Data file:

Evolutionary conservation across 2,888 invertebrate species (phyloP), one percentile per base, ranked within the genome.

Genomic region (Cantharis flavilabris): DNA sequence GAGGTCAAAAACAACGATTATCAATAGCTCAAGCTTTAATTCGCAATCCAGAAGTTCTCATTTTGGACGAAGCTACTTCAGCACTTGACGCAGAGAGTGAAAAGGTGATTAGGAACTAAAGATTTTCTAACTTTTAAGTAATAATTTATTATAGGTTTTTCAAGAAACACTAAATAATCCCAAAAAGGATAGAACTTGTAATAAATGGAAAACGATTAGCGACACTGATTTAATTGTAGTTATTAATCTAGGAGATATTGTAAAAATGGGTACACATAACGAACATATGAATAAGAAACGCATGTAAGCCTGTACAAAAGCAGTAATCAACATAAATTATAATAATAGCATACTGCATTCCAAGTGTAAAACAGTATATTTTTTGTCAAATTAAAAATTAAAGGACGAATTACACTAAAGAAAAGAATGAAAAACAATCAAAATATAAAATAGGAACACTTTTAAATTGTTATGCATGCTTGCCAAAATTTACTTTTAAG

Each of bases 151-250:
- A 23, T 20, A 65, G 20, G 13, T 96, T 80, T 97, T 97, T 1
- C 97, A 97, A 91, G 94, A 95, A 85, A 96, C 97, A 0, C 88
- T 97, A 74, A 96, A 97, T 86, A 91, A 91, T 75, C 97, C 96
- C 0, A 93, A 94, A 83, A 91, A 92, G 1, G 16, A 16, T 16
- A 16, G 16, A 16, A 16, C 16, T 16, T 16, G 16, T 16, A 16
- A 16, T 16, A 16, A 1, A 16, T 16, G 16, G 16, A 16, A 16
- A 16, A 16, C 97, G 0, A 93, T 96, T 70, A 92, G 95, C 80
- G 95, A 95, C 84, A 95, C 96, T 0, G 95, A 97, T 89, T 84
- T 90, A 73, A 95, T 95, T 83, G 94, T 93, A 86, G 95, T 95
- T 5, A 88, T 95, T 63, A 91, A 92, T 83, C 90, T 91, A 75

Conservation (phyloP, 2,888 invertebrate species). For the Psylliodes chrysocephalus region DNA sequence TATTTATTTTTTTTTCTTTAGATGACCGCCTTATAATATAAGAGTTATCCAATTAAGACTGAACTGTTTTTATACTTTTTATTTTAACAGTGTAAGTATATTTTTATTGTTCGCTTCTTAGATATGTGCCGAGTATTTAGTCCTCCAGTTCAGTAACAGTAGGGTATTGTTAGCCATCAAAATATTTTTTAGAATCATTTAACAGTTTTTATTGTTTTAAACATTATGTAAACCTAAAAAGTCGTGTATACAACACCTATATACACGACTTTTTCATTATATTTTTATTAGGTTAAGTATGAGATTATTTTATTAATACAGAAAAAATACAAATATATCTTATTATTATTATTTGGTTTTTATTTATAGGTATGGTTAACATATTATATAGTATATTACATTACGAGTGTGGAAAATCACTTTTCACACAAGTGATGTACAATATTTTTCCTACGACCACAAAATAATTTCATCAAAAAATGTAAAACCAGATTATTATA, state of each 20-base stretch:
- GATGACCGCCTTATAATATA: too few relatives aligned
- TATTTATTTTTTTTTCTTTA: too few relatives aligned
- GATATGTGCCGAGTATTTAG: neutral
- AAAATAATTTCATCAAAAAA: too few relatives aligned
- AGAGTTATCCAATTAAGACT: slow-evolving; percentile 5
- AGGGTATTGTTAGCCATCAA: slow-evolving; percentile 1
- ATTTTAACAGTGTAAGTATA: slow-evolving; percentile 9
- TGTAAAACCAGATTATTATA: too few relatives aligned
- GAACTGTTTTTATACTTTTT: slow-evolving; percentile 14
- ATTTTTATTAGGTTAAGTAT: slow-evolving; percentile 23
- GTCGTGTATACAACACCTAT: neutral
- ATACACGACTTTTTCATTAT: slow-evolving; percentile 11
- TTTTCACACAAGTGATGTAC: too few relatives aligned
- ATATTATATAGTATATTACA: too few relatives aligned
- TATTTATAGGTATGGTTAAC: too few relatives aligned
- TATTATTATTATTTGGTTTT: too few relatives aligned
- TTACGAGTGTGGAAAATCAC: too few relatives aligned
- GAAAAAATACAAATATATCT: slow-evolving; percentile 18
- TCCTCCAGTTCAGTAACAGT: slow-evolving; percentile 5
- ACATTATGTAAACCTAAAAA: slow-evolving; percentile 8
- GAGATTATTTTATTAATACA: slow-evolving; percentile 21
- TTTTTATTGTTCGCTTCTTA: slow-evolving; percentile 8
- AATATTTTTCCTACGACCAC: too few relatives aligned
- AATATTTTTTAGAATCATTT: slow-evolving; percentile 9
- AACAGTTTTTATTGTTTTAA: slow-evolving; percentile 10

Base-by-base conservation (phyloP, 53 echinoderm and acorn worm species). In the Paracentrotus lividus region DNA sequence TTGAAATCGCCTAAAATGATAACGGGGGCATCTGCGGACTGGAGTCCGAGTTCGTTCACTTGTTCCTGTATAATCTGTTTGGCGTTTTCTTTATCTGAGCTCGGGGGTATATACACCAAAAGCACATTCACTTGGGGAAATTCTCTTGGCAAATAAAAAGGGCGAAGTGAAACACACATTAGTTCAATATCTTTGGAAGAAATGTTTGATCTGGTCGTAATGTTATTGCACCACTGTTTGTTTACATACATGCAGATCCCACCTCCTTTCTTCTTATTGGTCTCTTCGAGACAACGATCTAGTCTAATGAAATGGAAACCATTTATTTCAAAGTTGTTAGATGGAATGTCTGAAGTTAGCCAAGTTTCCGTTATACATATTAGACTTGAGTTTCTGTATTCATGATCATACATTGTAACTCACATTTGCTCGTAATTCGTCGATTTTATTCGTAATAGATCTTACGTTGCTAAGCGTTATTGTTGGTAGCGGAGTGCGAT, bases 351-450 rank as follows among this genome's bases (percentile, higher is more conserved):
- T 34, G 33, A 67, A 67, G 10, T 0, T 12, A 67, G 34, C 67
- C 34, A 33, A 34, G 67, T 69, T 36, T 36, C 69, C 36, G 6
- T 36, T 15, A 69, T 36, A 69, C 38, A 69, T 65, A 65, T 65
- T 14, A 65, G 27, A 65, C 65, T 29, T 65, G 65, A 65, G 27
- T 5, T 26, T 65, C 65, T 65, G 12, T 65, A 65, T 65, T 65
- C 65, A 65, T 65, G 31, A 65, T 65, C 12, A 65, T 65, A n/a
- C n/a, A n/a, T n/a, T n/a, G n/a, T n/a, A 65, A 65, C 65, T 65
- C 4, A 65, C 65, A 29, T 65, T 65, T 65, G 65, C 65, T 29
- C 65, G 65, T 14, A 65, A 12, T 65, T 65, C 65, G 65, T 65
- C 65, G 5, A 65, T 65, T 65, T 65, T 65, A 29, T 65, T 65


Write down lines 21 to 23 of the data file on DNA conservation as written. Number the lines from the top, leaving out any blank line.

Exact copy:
- ATTTTAACAGTGTAAGTATA: slow-evolving; percentile 9
- TGTAAAACCAGATTATTATA: too few relatives aligned
- GAACTGTTTTTATACTTTTT: slow-evolving; percentile 14